This isn’t and has never been a book review blog but I have to put this down somewhere and why not here. (Also why shouldn’t it be a book blog? I’ve started reading again, maybe it could be.)
The recommendation ticked most of my boxes for “This Is A Book You Should Read Because
of Reasons You Will Love It”. It had science fiction, world building, tea, (supposedly) female heroes etc. And oh how right it was! I immediately bought Ancillary Justice off Amazon for my Kindle and got a great deal for the audio book version as well. I don’t normally do audio books – I can’t stay focused and keep losing my concentration and suddenly three pages have gone by and I have no idea what is happening.
This time I decided to listen as I read and it worked out well (although it’s slower than ordinary reading). The world of the Radch has names that feel unusual and foreign and having them pronounced by the narrator helped. It didn’t hurt that the narrator was the excellent (voice) actor Adjoa Andoh (Martha Jones’s mother in Doctor Who – which I only found out when I googled it after I had finished the first book). She has made some amazing choices for the character voices.
The world Radch that Leckie has created doesn’t use gendered pronouns and it was challenging and rewarding to read a book where every parent was Mother, every sibling was Sister and everyone (unless the protagonist was in a place and spoke a language other than Radch) was referred to as She or Her. As the story develops you find out the gender of some of the characters but it is only because of our culture’s obsession with gender that it matters. (As an aside – it’s interesting that they use Sir and Lord as a title though rather than Ma’am and Lady – but I’m sure Leckie has a reason for this.) This is where Ms Andoh’s narration choices were so excellent – her voices were pretty much gender neutral and didn’t tip you in any direction – again because Western culture is so fixated on gender that I keep trying to “figure it out” only to find out that it doesn’t matter.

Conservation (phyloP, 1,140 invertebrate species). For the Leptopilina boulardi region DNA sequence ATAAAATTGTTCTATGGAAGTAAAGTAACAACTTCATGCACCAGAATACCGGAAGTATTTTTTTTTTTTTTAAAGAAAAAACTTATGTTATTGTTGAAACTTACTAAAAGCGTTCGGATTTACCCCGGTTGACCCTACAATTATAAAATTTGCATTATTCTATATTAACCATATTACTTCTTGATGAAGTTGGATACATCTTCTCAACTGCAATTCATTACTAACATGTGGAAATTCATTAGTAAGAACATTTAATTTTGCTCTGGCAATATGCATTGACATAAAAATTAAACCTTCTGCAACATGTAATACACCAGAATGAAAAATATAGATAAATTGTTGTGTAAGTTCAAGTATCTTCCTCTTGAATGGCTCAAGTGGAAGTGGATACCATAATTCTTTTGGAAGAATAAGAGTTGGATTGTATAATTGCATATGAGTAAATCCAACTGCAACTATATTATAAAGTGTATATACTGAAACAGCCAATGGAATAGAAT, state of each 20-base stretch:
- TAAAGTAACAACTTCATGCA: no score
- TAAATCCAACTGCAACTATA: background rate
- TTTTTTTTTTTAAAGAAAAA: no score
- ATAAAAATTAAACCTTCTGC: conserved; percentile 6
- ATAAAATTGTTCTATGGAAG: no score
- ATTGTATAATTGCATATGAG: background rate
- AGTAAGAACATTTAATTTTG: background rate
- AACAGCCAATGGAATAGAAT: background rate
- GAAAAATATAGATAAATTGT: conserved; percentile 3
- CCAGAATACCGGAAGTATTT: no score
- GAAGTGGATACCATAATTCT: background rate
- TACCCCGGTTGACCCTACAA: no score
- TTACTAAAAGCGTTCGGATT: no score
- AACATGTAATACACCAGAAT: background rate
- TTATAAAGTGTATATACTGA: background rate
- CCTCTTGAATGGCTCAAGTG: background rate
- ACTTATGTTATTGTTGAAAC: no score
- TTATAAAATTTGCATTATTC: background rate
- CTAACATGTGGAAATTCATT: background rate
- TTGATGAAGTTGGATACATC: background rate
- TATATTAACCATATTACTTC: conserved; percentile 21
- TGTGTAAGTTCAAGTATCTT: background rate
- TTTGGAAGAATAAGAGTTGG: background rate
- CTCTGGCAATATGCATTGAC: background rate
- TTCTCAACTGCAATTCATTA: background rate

The book is about a traveler who calls herself Breq. She used to be a 2000 year old space ship, Justice of Toren, but has been destroyed and all that is left of her is one ancillary body with a fierce determination to avenge her destruction by the Radch Lord Anaander Mianaai. Anaander has ruled the Radch for three thousand years and is made up of hundreds or thousands of bodies with a connected consciousness. But are all Anaanders still the same person?
We first see Breq as she is closing in on finding the weapon she has been searching for since her destruction. The only gun that can damage and possibly kill the Lord Anaander. Just before the last leg of her journey she stumbles over someone she used to know when she was still a ship. Seivarden Vendaai used to be a Lieutenant (not one she particularly liked) aboard Breq when Breq was Justice of Toren, over a thousand years ago. How is she here? And was she sent to help or stop Breq, or is it just coincidence?
It’s easy to get lost and caught up in the Radchaai world Leckie builds. Small details that set the mood and convey character and social status, like the inhabitants obsession with fine porcelain to drink their ever present tea from. The way they dress, always gloved as bare hands signal an intimacy reserved for lovers and family. Their system of patronage and clientage to promote their family houses and further their climb in society.
Since I just finished the series I know I am still in a sort of honeymoon stage but right now I feel that if I was allowed only one book series to read for the rest of my life, I would pick this one. There are contenders (and the one I am reading now most certainly fights for a top spot – more on it later) certainly but right now I would love to live in the Radchaai universe.
Find me on Goodreads.